The other day, I realized that someone forgot to put our phone system in “night mode.” This could have been a problem, save for the redundant systems in place for just about everything in our company.
Our chauffeurs call a specific phone number at night and hear a recording of the schedule for the next five days. This is kind of like calling the movie theater back in the day to find out what time the movie starts. We update this phone recording every day at 5 p.m. It is mandatory for all chauffeurs to call in and check the schedule for the next day.
This isn't the only method for scheduling that we use. Each day we also print the schedule for the next day at about 3 p.m. and post it in the locker room for all chauffeurs to see who is working what the next day. We also e-mail them their ticket 48 hours in advance, or as they are assigned, whichever comes first. We also call them by phone six hours before run time to confirm.
Our computerized reservations system highlights a run in yellow to show that a ticket has been printed and e-mailed. It turns blue when a chauffeur has verbally confirmed to the dispatcher on duty that he is aware of the run coming up in six hours. Thus, it would be virtually impossible for a no-show to occur on our part. A single component removed would just remove one layer of protection as opposed to ruining the day.
Now, what about that phone system not being placed in night mode? The night mode system is another redundant backup in itself. Our main dispatch line is forwarded to a dispatcher working from home at night. However, working from home only provides two lines of service as opposed to the eight we have in the office. So, if the dispatcher is already taking two calls, the third call goes to the automated system in night mode and pages the dispatcher and a supervisor to indicate a message has been left in a voicemail box so we can quickly call back. This redundant system makes sure a client is never kept waiting long for assistance.
In the vehicles, we have a two-way radio system with handheld radios that can be carried in addition to the cell phone carried by the chauffeur so that in theory we are always in communication. If neither of those work, we can see where the vehicle is using a GPS tracking system, and if needed, we can send another vehicle or supervisor to find out why the chauffeur is not answering either the phone or the radio.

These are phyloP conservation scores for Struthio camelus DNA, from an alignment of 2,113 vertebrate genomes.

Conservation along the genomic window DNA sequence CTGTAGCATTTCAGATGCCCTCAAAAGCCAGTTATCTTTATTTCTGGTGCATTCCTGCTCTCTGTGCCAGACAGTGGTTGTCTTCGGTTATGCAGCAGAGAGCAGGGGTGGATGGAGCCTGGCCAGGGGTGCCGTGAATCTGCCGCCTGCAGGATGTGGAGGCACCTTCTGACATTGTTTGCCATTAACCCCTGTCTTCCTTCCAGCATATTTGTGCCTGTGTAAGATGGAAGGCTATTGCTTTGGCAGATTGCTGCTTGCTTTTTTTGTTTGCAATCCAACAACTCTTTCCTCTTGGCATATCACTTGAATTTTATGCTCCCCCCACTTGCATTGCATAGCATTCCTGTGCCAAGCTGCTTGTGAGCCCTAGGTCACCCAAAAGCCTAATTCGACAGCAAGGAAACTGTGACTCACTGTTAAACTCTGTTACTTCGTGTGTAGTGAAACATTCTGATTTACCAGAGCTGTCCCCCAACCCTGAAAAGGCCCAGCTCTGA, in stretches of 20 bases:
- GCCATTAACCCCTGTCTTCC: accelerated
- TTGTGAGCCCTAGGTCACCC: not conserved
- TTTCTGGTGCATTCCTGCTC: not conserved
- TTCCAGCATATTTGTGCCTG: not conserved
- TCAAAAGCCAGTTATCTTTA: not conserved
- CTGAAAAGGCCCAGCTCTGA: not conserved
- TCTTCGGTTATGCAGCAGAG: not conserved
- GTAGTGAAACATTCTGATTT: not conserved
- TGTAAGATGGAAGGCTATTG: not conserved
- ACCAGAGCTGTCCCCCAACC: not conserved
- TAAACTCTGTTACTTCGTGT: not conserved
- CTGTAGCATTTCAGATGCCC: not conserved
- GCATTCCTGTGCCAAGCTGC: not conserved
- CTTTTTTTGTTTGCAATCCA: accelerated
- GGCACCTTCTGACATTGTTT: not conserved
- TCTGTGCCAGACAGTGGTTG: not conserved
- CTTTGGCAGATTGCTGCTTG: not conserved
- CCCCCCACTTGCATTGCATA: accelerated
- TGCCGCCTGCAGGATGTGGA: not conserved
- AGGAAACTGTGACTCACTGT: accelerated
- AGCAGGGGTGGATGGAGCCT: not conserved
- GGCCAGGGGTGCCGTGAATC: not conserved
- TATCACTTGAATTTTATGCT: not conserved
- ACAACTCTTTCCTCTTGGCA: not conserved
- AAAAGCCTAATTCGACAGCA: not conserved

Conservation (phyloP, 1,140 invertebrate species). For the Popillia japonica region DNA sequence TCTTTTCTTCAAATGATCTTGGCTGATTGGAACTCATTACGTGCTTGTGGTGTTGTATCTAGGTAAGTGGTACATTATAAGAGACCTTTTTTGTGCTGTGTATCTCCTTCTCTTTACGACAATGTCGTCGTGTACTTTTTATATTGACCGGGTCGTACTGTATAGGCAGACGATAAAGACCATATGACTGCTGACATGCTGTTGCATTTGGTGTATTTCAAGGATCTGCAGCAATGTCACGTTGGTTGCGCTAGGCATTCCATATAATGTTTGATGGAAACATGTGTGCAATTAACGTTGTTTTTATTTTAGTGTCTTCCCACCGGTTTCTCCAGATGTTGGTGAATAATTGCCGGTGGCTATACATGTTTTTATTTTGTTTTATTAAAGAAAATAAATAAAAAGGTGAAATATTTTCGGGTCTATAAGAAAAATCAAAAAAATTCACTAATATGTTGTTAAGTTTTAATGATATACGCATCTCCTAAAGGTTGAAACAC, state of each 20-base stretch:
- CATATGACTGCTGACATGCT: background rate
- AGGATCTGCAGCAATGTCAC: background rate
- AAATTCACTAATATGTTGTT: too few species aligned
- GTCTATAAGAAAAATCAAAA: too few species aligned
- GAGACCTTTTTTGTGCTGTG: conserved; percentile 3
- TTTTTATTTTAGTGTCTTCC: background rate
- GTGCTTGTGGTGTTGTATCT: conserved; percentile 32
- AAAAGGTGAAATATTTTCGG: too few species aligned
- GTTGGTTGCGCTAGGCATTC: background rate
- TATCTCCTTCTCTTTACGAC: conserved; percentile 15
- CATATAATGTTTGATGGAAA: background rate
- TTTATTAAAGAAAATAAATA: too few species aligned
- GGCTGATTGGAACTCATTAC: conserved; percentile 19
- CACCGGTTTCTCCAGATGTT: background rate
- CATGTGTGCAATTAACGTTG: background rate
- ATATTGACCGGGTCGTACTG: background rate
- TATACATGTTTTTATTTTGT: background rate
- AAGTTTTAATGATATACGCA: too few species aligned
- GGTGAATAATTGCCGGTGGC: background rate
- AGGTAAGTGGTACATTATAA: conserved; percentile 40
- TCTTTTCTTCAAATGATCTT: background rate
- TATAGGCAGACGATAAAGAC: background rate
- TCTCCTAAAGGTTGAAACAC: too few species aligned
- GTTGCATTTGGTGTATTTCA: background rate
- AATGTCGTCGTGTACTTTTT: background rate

As far as money tracking, when cash or checks come in we post it to the reservation in our software system and then record it in a log book of cash received. Next it is recorded on a duplicate deposit slip before going to the bank with the client’s name. If someone says they paid for a reservation and it is not posted to the account, it is almost impossible to not know what happened to the money. The person who takes the money gives it to another person to log in the cash book and then places the money in the bank bag. The deposit is prepared by another person and then taken to the bank.
As far as vehicle maintenance, all starting and ending mileages are entered into our software system from the trip ticket. The system prompts us for required maintenance such as oil changes or tire rotations. However, we keep a binder for every vehicle as well, writing down the mileage of the vehicle when an oil change is performed and when the next oil change is due. We then place a sticker in the windshield showing the next time that vehicle needs an oil change. Between these three systems, an oil change can never be missed.
Redundant systems may seem like a waste of time and energy, but when one system fails and the other one catches it, all that redundancy is worthwhile.
— Jim Luff, LCT Contributing Editor